# How do you find the acceleration needed to clear a jump?

## The Attempt at a Solution

I used Pythagorean theorem to find the length of the ramp (25^2+18^2 = 949) and found the angle of elevation using tangent (Tanθ=18/25) but then got stuck on what formula to use.

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RPinPA
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First, what velocity does it need when it leaves the ramp? Intuitively, you can see that if you leave too slowly, you're going to fall down into the gap. So what determines whether you'll make it?

The horizontal motion is constant velocity $v \cos(\theta)$. That will determine how long it is in the air. Use the equation for d but with a = 0 since it's constant velocity. Horizontal d is fixed. You're solving for time.

The vertical motion is accelerated motion with initial vertical velocity $v \sin(\theta)$. That will determine where the car is after that much time. Use the equation for d but with a = -9.8 m/s^2.
It will make the jump if that vertical displacement is enough. If d from where it left the ramp is enough to make it to the platform. How much higher is the platform than the end of the ramp? That's what the vertical d needs to be.

OK, now you know what the velocity needs to be at the end of the ramp. It needs to have enough acceleration to get to that velocity within the length of the ramp. Is there a formula that relates acceleration, distance and velocity? There is. Use that one, since you know two of the three variables and can solve for the other one (acceleration).

So I know the length of the ramp and the angle but how exactly do I find the velocity? For part one you mentioned using v cos(θ) to determine how long the car will be in the air but how do I use that formula if I don't know what v (assuming that v means velocity) is?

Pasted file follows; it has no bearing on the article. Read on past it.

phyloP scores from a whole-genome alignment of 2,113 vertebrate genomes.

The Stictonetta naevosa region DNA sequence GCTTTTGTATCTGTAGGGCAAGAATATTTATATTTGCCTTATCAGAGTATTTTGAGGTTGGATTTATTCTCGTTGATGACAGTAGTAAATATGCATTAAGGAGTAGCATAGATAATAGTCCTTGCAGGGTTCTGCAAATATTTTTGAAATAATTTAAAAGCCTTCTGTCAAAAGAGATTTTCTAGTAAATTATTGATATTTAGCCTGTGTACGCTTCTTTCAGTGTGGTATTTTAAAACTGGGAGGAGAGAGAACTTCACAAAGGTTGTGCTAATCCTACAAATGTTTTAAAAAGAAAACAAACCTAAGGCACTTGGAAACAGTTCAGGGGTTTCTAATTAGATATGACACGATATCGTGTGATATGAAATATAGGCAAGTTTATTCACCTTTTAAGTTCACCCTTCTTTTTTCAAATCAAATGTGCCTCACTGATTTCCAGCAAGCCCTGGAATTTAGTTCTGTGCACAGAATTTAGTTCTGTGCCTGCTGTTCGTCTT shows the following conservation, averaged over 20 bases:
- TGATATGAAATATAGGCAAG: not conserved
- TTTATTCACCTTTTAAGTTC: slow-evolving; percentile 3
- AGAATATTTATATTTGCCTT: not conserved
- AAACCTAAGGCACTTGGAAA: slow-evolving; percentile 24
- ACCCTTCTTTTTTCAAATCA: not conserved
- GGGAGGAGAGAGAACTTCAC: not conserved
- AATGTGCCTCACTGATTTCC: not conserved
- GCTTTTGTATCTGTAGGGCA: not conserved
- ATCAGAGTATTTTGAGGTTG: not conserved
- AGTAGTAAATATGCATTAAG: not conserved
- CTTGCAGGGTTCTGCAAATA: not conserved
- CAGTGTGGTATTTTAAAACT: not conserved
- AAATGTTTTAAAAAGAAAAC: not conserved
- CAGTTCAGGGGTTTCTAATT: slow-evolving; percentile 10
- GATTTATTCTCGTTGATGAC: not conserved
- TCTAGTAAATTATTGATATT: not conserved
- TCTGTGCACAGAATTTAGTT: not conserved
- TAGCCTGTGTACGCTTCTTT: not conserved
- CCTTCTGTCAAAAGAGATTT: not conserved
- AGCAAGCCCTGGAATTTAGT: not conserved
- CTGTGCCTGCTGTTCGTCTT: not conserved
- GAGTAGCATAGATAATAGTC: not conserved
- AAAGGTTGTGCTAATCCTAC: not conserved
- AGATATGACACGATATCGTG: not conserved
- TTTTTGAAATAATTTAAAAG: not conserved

haruspex
Homework Helper
Gold Member
I don't know what v (assuming that v means velocity) is?
So leave it as unknown. You can still write the equation relating it to time of flight. Likewise for the vertical motion. Two equations, two unknowns: solve.

PeroK
Homework Helper
Gold Member

## Homework Statement

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## Homework Equations

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## The Attempt at a Solution

I used Pythagorean theorem to find the length of the ramp (25^2+18^2 = 949) and found the angle of elevation using tangent (Tanθ=18/25) but then got stuck on what formula to use.
It seems to me that you need to know the distance across the gap. Do you have that information?

It seems to me that you need to know the distance across the gap. Do you have that information?
nope. it would be much easier if I did but the assignment did not provide it.

So leave it as unknown. You can still write the equation relating it to time of flight. Likewise for the vertical motion. Two equations, two unknowns: solve.
So by leaving it as unknown that gives me an equation: 25=vi*t + 0. Now I don't know the time or the velocity how would I solve this?

CWatters
Homework Helper
Gold Member
Suppose the gap was 5000 km. You would have to go very fast to make the jump. I also believe it's necessary to solve the problem.

haruspex
Homework Helper
Gold Member
So by leaving it as unknown that gives me an equation: 25=vi*t + 0. Now I don't know the time or the velocity how would I solve this?
Wrong equation. How is the 25m relevant here? We want the launch speed at the top of the ramp, and the 25m is behind.
As others have noted, the question cannot be solved without knowing the width of the gap. E.g. with a gap of 2m it is impossible; no matter how fast you go you won't make it.
Let the gap width be x. If the time of flight is t and the launch speed v, what equations can you write for the horizontal and vertical displacements of the trajectory?

I see, alright thanks for your help. I it makes sense that this would be impossible since the width of the gap isn't stated so I suppose it could be any number like 5000 km or something ha ha.

haruspex